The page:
The GDPR Canvas

The GDPR Canvas & how to use it

Building on our experience of consulting technology companies with privacy and GDPR compliance, we are excited to release our GDPR Canvas publicly under a creative commons license.

GDPR Canvas Workshop

The GDPR Canvas is inspired by the Business Model Canvas by Alexander Osterwalder of Strategyzer. It was designed by TechGDPR to aid as a tool towards the first steps of GDPR compliance and create a first overview on the main data processing and data protection processes in place. The GDPR Canvas is best used as an early discovery tool for startups and companies with limited amount of processes to create an overall picture of the status, or separately for each (category) of processing activity, e.g. marketing or financial administration.

As opposed to a possibly rather boring data mapping process, using the GDPR Canvas is engaging, motivating and sometimes even a fun way to discover the personal data in use, with as bottom line a quicker and more detailed discovery. The GDPR Canvas can also be seen as a Personal Data Processing Canvas: the key elements of the canvas are certainly not only applicable under the GDPR, but will also provide valuable insight under other privacy laws.

It should by no means be seen as a full solution for GDPR compliance, but rather as a tool to help exploring the first steps. This GDPR Canvas does not replace professional consulting or legal advice.

GDPR Discovery Tool

A completed GDPR Canvas is a great tool for a Data Protection Officer (DPO) or data protection specialist to start a compliance process from. Such a person will typically need to ask follow up questions to understand the nitty-gritty details required for an in-depth assessment. It can also help greatly for implementing privacy by design: by completing a GDPR Canvas you can easily see the data protection problems emerge and understand how your product can be improved to mitigate this.

Before starting on the GDPR Canvas, it is important to define and clarify the scope to the attendees. Are you talking about a whole organization, or about a specific project or department? Also make sure that we are talking about the flow of Personal Data only. Personal data is any data point or collection of data points, that may lead to singling out a natural person.

If used in a group workshop, ensure that everyone has a clear understanding of this. It is recommended to do a brief run through with exercise or clarification before moving forward.

Using the GDPR Canvas in 5 steps

Structured approach to populating the GDPR Canvas


If using in a group setting, it is recommended to print out the GDPR Canvas on large size paper (use the GDPR Canvas in A0 PDF file), or project it in large format. Use sticky notes in different colors to add the different activities. Throughout the process you probably want to de-duplicate, sort by priority and link items in different boxes together, which is easy with sticky notes. Make sure all participants have sticky notes available. To collect input from all participants, ask them to work individually and write their result on sticky notes. You can do this for some, or all of the boxes on the GDPR Canvas. Afterwards, discuss the result, de-duplicate and prioritize.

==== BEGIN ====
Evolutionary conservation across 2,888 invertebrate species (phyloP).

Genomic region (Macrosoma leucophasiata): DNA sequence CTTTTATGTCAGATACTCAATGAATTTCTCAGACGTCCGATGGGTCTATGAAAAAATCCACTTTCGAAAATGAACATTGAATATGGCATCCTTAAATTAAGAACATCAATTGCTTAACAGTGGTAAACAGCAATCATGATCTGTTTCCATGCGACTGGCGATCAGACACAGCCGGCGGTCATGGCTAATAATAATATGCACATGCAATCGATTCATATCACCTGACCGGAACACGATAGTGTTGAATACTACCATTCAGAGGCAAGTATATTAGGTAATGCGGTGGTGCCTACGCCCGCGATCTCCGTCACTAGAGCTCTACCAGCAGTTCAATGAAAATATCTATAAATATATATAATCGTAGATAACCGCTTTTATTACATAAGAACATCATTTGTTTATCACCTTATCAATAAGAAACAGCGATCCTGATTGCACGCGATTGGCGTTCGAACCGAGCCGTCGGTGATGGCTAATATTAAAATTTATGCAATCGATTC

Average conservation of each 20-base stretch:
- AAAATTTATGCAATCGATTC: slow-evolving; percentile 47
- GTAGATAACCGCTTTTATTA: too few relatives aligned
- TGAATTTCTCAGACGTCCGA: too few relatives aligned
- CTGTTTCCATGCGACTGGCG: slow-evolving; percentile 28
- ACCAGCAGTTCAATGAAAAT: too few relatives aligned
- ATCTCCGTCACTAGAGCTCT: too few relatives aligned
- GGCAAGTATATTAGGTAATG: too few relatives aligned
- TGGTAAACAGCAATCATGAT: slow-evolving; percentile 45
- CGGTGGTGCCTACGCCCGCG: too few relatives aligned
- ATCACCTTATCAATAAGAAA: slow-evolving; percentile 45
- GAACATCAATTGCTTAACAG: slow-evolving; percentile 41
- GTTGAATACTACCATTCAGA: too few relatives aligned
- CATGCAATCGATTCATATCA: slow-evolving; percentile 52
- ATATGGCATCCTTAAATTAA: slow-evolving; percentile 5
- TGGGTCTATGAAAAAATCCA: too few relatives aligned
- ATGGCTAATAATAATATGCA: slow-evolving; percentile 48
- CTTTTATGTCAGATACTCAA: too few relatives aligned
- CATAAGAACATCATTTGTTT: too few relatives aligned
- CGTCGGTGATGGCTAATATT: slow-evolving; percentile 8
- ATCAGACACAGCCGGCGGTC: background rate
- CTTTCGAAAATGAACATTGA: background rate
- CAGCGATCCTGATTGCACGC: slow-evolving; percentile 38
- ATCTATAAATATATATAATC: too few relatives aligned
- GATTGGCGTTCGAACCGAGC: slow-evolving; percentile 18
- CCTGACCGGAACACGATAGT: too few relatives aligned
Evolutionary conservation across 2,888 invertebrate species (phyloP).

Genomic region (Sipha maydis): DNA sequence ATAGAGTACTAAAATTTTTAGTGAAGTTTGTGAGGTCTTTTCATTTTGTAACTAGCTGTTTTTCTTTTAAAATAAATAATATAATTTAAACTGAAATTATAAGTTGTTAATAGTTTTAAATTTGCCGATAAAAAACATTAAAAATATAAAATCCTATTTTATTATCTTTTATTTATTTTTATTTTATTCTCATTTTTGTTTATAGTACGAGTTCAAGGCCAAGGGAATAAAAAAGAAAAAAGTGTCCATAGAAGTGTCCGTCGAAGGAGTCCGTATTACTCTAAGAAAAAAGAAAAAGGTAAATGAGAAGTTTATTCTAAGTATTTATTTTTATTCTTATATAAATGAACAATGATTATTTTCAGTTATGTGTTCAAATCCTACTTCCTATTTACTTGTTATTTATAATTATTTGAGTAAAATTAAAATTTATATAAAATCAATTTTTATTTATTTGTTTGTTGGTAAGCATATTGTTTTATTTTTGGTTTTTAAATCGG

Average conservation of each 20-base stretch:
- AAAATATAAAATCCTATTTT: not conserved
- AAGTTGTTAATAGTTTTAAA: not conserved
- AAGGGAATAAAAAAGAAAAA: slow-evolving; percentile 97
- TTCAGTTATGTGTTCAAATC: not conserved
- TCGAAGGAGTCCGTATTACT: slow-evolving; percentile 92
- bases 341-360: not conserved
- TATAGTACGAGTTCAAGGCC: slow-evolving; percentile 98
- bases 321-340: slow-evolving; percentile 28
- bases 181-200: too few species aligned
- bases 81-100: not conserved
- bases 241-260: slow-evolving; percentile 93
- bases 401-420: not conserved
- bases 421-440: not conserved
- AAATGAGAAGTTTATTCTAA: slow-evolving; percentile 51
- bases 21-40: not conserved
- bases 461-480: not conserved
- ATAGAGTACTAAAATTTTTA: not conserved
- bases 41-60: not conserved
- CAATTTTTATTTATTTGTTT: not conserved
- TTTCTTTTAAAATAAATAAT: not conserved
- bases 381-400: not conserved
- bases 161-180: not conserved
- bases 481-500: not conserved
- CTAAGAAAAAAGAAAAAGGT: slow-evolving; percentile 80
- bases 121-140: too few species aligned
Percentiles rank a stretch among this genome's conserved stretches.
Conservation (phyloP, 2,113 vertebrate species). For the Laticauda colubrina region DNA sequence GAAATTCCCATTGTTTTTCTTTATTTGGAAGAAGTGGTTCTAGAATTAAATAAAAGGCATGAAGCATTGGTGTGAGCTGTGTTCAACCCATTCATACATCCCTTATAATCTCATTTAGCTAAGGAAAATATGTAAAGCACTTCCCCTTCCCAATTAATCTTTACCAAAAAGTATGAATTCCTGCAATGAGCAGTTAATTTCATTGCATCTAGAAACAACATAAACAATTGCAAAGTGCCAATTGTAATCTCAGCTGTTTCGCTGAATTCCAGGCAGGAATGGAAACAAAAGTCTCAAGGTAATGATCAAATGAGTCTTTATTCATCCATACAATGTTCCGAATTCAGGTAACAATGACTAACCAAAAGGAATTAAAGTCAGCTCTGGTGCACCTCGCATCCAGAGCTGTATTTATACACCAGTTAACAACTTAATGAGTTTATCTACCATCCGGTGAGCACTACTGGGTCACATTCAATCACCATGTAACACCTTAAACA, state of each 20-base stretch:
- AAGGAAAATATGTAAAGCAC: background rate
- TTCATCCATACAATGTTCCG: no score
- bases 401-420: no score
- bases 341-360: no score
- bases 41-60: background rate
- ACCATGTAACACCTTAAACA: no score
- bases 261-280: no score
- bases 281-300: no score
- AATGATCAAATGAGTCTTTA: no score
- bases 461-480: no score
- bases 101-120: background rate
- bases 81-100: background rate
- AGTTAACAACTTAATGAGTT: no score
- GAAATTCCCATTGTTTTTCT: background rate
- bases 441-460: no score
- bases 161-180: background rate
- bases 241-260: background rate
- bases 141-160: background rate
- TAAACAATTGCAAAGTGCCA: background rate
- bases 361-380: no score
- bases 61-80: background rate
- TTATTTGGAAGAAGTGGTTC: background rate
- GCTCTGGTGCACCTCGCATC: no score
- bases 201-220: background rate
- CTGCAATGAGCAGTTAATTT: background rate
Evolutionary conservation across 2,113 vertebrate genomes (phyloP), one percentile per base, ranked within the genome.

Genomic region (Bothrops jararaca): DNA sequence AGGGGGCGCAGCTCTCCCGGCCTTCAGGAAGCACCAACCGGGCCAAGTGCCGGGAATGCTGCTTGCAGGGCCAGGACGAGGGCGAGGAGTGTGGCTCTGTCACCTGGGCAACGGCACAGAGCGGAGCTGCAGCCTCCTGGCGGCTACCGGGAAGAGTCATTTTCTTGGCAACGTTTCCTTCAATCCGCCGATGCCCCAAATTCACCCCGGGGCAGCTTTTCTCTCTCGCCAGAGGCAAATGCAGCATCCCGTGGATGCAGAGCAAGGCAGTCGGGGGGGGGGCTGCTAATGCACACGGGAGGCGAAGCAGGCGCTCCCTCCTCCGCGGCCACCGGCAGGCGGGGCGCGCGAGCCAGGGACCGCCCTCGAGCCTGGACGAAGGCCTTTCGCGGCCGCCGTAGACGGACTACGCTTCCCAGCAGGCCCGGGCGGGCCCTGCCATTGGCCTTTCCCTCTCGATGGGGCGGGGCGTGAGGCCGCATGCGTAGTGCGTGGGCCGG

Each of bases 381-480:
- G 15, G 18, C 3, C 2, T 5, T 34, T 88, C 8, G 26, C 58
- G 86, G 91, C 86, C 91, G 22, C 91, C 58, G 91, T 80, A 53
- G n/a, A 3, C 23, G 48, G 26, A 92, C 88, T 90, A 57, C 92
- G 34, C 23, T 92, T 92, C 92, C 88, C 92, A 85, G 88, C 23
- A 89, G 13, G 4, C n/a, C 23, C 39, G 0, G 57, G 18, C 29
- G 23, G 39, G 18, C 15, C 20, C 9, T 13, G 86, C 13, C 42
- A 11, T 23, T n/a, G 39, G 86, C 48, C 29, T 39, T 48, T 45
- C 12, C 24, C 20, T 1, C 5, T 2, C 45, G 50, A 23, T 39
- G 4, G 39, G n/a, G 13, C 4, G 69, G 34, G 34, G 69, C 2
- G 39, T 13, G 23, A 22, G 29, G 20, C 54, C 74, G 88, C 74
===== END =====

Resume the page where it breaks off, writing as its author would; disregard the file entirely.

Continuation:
If you are preparing the GDPR Canvas by yourself, print it out on A4 or A3. You can work with pencil directly on the GDPR Canvas, or use small size sticky notes.

Step 1: Defining the main data flow

Start with defining the Data Sources. These are the different sources of data (such as your website, incoming email, a lead generation tool, incoming transfers of data, etc) for your organization, department or project and the goal is to list all of them as a starting point.

After this, explore which Data Categories (e.g. ‘email’, ‘date of birth’, ‘account ID’, etc) are collected through these sources, and write them on sticky notes. Where appropriate, use the same color sticky notes as in data sources to indicate the source of this data.

Lastly, under Data Recipients/Transfers, write down on sticky notes to which organizations data is being transferred. This does not include the organizations you contract to process your data on your behalf (these will be addressed later as Data Processors).

Step 2: Defining the Data Subjects

Define the Data Subjects of whom you are collecting personal data. Data Subjects are always natural persons, and a natural person at a company, for example identified with a personalized company email address, should be considered as such too.

Common categories of Data Subjects include: Customers, Leads, Partners, Applicants (sometimes divided in new, rejected and accepted), Employees, and can, depending on your particular business, include a lot more.